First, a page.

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The effect of African-American acculturation on neuropsychological test performance in normal and HIV-positive individuals

Published online by Cambridge University Press:  01 May 1998

JENNIFER J. MANLY
Affiliation:
Department of Psychiatry, University of California, San Diego, San Diego, CA, USA Currently at Department of Neurology and Gertrude H. Sergievsky Center, Columbia University College of Physicians and Surgeons, New York, NY, USA
S. WALDEN MILLER
Affiliation:
Department of Psychiatry, University of California, San Diego, San Diego, CA, USA
ROBERT K. HEATON
Affiliation:
Department of Psychiatry, University of California, San Diego, San Diego, CA, USA
DESIREE BYRD
Affiliation:
Department of Psychiatry, University of California, San Diego, San Diego, CA, USA
JUDY REILLY
Affiliation:
Department of Psychology, San Diego State University, San Diego, CA, USA
ROBERTO J. VELASQUEZ
Affiliation:
Department of Psychology, San Diego State University, San Diego, CA, USA
DENNIS P. SACCUZZO
Affiliation:
Department of Psychology, San Diego State University, San Diego, CA, USA
IGOR GRANT
Affiliation:
Department of Psychiatry, University of California, San Diego, San Diego, CA, USA Psychiatry Service, Department of Veterans Affairs Medical Center, San Diego, San Diego, CA, USA

Abstract

Two studies were conducted to examine the relationship of acculturation to neuropsychological test performance among (1) medically healthy, neurologically normal African Americans (N = 170); and (2) HIV positive (HIV+) subgroups of African Americans and Whites (Ns = 20) matched on age, education, sex, and HIV disease stage. Acculturation was measured through self report for all participants, and linguistic behavior (Black English use) was assessed in a subset of medically healthy individuals (N = 25). After controlling for the effects of age, education, and sex, medically healthy African Americans who reported less acculturation obtained lower scores on the WAIS–R Information subtest and the Boston Naming Test than did more acculturated individuals. Black English use was associated with poor performance on Trails B and the WAIS–R Information subtest. HIV+ African Americans scored significantly lower than their HIV+ White counterparts on the Category Test, Trails B, WAIS–R Block Design and Vocabulary subtests, and the learning components of the Story and Figure Memory Tests. However, after accounting for acculturation, ethnic group differences on all measures but Story Learning became nonsignificant. These results suggest that there are cultural differences within ethnic groups that relate to neuropsychological test performance, and that accounting for acculturation may improve the diagnostic accuracy of certain neuropsychological tests. (JINS, 1998, 4, 291–302.)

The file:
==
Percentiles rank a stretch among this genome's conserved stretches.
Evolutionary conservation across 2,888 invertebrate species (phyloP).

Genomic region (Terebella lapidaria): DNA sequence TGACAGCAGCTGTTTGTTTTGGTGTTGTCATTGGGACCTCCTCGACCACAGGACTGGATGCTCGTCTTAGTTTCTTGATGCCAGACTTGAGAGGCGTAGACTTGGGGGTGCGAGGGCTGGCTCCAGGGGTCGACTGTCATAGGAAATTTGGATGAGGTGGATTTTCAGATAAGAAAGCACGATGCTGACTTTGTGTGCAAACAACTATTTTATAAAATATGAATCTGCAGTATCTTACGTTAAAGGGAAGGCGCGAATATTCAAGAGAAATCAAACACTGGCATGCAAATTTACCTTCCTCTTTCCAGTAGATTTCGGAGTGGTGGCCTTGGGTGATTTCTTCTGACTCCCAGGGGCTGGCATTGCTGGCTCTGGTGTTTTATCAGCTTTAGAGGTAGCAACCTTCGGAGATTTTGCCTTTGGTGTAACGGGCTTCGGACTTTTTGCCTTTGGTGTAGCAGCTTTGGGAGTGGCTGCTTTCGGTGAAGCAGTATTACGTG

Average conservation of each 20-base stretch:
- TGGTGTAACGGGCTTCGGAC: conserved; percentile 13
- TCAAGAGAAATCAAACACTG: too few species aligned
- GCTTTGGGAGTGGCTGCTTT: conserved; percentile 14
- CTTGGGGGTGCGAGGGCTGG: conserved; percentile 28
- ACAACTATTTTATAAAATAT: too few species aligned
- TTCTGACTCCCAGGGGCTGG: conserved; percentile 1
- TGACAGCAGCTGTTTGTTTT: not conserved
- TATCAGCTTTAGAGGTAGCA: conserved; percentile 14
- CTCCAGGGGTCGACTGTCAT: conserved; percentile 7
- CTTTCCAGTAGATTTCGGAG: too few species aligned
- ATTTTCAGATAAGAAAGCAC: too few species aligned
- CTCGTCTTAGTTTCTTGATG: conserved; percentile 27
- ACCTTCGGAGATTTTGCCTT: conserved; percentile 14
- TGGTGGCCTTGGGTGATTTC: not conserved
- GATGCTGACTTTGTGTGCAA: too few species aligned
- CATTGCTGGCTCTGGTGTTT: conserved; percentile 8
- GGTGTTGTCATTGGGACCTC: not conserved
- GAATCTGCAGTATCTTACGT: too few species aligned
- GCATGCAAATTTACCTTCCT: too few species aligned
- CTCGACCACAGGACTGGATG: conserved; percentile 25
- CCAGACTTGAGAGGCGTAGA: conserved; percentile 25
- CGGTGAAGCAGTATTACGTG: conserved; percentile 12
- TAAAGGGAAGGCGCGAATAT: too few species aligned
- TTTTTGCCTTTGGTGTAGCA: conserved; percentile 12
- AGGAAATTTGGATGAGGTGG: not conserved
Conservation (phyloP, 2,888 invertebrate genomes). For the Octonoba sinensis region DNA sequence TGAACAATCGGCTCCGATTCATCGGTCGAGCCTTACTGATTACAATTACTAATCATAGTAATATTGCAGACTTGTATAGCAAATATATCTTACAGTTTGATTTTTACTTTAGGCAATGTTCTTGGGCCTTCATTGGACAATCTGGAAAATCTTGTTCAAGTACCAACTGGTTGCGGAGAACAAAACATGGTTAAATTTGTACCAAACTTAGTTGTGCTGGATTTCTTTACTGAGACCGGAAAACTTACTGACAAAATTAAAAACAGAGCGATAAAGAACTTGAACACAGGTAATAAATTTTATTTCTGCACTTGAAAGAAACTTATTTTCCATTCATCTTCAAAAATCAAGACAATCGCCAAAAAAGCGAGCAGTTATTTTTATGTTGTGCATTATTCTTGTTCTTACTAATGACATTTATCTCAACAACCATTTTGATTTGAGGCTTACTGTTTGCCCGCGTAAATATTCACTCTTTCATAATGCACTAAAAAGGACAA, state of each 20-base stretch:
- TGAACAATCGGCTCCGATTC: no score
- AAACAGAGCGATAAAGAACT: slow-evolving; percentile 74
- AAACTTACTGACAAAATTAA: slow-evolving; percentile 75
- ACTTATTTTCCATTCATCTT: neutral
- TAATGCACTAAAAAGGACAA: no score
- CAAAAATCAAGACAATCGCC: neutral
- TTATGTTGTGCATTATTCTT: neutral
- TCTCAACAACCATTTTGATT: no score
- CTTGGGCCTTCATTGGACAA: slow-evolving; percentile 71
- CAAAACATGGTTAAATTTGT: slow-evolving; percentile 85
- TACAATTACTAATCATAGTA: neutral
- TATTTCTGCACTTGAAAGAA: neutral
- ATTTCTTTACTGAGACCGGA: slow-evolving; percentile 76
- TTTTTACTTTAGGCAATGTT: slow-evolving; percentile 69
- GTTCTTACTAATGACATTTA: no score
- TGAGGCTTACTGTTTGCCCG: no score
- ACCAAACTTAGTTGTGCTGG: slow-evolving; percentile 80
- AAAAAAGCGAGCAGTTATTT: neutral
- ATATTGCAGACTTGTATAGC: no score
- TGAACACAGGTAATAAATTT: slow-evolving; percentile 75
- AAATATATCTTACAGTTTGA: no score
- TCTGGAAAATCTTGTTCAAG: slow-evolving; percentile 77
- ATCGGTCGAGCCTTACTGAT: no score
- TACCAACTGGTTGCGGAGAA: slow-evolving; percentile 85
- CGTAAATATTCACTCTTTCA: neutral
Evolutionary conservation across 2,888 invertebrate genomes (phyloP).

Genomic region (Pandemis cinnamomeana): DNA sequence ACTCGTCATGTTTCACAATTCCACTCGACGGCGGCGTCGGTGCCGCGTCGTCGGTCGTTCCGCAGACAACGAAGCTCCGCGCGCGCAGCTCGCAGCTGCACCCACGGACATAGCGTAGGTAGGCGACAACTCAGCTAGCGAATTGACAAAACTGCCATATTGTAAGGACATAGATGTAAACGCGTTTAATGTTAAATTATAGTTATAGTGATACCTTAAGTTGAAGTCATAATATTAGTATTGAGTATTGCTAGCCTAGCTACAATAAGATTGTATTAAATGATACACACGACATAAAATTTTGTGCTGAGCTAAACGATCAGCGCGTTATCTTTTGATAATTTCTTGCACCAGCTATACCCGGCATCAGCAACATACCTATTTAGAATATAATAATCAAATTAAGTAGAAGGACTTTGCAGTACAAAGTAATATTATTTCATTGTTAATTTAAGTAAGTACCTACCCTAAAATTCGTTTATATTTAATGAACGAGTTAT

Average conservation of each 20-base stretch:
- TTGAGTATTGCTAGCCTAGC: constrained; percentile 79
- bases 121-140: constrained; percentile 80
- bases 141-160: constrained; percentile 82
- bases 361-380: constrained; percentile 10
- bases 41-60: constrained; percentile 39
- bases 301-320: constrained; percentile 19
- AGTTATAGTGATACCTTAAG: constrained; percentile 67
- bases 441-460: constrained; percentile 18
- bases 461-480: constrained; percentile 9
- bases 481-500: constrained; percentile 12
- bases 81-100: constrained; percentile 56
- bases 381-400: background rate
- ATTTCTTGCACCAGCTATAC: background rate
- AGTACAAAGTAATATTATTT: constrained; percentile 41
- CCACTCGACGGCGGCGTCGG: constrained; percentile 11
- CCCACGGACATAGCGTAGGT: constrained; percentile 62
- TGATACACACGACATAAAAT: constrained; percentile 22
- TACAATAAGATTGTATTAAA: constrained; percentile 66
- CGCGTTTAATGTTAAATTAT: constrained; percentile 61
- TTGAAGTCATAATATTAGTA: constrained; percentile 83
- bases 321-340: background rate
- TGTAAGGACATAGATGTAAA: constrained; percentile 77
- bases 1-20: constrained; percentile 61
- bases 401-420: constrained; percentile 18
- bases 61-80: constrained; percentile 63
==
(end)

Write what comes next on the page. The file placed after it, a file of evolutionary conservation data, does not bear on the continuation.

Type
Research Article
Copyright
© 1998 The International Neuropsychological Society

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